The Canada Pension Plan Investment Board appears to be sitting on a $1-billion loss on its investment in Royal Caribbean Cruises Ltd., after shares of the cruise line collapsed in March following the outbreak of COVID-19.
Canada’s largest pension plan, which has more than $420 billion in assets under management, must disclose its U.S. equity holdings on a quarterly basis to the U.S. Securities and Exchange Commission.
Earlier this year, it indicated that it held 8,102,492 shares in the cruise line, valued at a total of US$1.08 billion, as of Dec. 31, 2019, making it the fund’s seventh-largest U.S. equity position at that time.
A regulatory filing made Wednesday indicated that as of March 31, CPPIB still held almost an identical number of shares in the Miami-based cruise company, and that the overall value had plunged to US$260.6 million. Using the exchange rates on March 31, the decline of nearly US$820 million would translate to well over $1 billion CAD.
Because the filings only disclose end-of-quarter holdings, and do not account for trades within the quarter, a precise gain or loss could not be determined. CPPIB declined to comment on the investment.
Shares of cruse lines such as Royal Caribbean Cruises were among the earliest and hardest hit when the COVID-19 pandemic forced an economic shutdown earlier this year. Multiple ships became de-facto petri dishes for the virus, with passengers falling ill in droves. Investors quickly dumped the stocks. Royal Caribbean Cruises shares, which had reached a 52-week high of US$135.32, lost more than 85 per cent of their value between mid-January and mid-March.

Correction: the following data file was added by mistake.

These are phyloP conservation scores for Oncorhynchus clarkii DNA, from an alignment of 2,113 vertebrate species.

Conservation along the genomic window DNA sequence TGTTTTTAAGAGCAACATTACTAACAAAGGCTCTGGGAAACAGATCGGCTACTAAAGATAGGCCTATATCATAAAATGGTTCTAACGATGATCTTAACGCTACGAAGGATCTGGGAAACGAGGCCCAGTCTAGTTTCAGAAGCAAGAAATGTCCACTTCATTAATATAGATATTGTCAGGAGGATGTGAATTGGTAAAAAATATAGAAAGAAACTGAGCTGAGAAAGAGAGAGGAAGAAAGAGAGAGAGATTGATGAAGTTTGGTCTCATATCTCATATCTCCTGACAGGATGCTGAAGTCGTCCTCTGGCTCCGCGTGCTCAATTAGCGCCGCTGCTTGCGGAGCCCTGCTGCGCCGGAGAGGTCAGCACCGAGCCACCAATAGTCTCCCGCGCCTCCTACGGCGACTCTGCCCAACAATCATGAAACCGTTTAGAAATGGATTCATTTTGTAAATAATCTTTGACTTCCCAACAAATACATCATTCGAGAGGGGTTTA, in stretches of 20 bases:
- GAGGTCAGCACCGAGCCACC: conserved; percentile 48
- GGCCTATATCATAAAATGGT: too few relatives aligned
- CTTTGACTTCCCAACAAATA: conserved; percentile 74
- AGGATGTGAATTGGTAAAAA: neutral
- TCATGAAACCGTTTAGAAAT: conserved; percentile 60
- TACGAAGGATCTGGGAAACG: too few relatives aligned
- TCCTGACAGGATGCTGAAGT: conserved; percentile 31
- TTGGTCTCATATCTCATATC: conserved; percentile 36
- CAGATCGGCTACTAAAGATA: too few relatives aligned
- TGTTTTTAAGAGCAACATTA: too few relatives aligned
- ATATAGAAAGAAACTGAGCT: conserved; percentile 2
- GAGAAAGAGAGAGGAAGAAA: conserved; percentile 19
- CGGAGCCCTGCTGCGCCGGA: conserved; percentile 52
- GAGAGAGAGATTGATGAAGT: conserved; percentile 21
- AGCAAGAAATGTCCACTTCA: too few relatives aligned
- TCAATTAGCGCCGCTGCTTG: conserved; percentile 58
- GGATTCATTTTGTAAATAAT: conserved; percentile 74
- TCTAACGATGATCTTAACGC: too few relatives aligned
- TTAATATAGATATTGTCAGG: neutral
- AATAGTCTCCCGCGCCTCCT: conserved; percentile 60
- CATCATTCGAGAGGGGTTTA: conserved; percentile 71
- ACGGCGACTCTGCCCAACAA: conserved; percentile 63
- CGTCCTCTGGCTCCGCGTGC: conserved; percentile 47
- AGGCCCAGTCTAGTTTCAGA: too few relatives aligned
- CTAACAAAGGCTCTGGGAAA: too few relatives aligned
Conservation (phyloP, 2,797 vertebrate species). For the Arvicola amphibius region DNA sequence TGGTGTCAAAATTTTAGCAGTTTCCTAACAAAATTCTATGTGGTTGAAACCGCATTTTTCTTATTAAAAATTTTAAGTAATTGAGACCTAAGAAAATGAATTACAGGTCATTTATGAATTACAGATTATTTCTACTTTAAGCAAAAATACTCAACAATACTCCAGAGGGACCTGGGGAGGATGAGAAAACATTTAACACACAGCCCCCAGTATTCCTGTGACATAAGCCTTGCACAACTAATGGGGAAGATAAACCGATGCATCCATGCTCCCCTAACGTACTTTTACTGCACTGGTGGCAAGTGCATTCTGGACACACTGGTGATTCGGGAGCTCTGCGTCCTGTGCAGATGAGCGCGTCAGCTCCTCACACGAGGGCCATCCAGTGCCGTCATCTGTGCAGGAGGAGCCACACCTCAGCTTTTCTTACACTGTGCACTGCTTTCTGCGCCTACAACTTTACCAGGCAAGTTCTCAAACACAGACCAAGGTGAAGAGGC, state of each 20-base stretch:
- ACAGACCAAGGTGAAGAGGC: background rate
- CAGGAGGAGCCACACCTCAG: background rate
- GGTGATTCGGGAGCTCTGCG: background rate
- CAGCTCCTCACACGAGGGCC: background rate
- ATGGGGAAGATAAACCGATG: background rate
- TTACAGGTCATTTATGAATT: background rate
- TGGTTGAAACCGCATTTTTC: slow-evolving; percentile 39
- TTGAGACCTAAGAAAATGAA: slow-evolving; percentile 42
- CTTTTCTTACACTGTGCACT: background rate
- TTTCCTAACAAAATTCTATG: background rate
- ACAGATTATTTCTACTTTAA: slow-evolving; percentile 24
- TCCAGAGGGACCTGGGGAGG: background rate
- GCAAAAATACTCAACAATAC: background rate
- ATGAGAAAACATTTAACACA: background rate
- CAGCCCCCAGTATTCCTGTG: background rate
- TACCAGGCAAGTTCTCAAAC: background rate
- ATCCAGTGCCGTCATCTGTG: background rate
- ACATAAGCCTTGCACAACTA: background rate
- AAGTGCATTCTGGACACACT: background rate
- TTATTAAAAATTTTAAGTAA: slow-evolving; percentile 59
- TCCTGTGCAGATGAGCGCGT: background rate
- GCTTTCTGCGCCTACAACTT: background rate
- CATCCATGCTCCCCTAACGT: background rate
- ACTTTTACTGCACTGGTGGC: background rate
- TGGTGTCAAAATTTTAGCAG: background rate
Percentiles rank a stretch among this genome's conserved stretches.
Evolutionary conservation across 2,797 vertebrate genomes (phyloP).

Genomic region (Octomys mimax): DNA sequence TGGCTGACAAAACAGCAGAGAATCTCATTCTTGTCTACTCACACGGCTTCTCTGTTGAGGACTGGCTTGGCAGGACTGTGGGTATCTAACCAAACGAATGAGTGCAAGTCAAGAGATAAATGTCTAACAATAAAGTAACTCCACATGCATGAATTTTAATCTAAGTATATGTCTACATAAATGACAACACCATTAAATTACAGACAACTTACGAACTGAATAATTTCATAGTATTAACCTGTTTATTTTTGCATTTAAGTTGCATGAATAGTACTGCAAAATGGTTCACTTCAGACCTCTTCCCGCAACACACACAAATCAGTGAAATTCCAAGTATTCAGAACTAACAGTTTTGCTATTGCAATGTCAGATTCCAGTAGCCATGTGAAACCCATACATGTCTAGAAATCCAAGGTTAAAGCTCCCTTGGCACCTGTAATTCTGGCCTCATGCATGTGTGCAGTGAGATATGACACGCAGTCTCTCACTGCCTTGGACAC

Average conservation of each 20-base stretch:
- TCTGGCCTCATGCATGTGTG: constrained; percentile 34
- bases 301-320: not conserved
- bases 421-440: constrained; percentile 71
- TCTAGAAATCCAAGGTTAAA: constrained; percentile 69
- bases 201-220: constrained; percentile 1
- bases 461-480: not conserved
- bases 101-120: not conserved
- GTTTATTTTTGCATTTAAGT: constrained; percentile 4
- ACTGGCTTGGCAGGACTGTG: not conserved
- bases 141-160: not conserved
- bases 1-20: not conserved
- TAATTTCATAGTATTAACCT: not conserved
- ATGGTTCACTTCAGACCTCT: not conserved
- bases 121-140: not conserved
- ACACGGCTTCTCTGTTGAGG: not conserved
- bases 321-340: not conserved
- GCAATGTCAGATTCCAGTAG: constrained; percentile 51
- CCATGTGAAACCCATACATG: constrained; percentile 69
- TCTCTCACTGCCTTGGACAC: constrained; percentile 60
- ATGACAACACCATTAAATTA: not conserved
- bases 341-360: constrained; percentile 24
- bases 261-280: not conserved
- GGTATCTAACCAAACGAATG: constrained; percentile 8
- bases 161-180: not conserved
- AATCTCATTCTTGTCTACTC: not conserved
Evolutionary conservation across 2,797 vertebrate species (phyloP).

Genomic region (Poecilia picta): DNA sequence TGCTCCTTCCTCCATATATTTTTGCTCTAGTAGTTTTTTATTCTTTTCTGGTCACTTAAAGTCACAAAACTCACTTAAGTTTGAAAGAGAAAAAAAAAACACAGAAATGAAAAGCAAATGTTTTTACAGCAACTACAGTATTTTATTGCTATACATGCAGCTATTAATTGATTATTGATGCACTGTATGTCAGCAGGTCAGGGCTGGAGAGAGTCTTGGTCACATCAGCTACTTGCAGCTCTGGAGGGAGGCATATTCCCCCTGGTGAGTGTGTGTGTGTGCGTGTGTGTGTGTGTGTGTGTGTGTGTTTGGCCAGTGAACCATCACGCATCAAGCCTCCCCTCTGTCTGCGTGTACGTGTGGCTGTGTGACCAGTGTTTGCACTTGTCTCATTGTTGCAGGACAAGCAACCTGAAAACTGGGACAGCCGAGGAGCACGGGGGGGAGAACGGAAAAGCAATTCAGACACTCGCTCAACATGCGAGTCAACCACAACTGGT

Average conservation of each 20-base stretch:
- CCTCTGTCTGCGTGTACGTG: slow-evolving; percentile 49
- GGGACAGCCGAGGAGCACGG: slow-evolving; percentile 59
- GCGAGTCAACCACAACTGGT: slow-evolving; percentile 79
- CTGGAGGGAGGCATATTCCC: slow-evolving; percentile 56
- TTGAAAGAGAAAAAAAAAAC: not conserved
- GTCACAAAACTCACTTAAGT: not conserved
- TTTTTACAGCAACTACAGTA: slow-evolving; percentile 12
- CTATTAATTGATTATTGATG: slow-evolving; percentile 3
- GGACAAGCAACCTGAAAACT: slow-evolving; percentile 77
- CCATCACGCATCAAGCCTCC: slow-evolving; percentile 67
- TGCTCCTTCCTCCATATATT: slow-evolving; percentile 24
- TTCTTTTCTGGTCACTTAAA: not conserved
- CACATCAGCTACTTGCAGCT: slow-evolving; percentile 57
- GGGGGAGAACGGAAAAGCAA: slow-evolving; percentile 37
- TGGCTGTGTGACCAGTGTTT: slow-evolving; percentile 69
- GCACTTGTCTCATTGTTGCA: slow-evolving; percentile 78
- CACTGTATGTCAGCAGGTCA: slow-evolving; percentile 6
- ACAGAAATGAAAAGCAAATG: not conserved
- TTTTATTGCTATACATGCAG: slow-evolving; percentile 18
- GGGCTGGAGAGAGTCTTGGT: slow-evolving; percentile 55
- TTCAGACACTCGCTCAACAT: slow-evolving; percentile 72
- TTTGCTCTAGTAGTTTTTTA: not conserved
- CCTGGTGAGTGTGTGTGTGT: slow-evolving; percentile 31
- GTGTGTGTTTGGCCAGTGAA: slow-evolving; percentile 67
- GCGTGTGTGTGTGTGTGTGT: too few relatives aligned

CPPIB appears to have become increasingly bullish on the cruise line over the course of 2019. On Dec. 31, 2018, it held only US$2 million worth of stock in the company. That quickly rose to an excess of US$300 million over the next three quarters — a decent position for the pension fund, but still well below the top names in its portfolio.
Then in the final quarter of 2019, as shares rallied nearly 23 per cent, CPPIB appears to have nearly tripled the number of shares it owned in the stock, making it one of its top equity holdings just months before the outbreak.
After trading as low as US$19.25, Royal Caribbean Cruises shares have since rebounded somewhat, briefly trading near US$50, before falling off again. They closed Wednesday at US$34.53.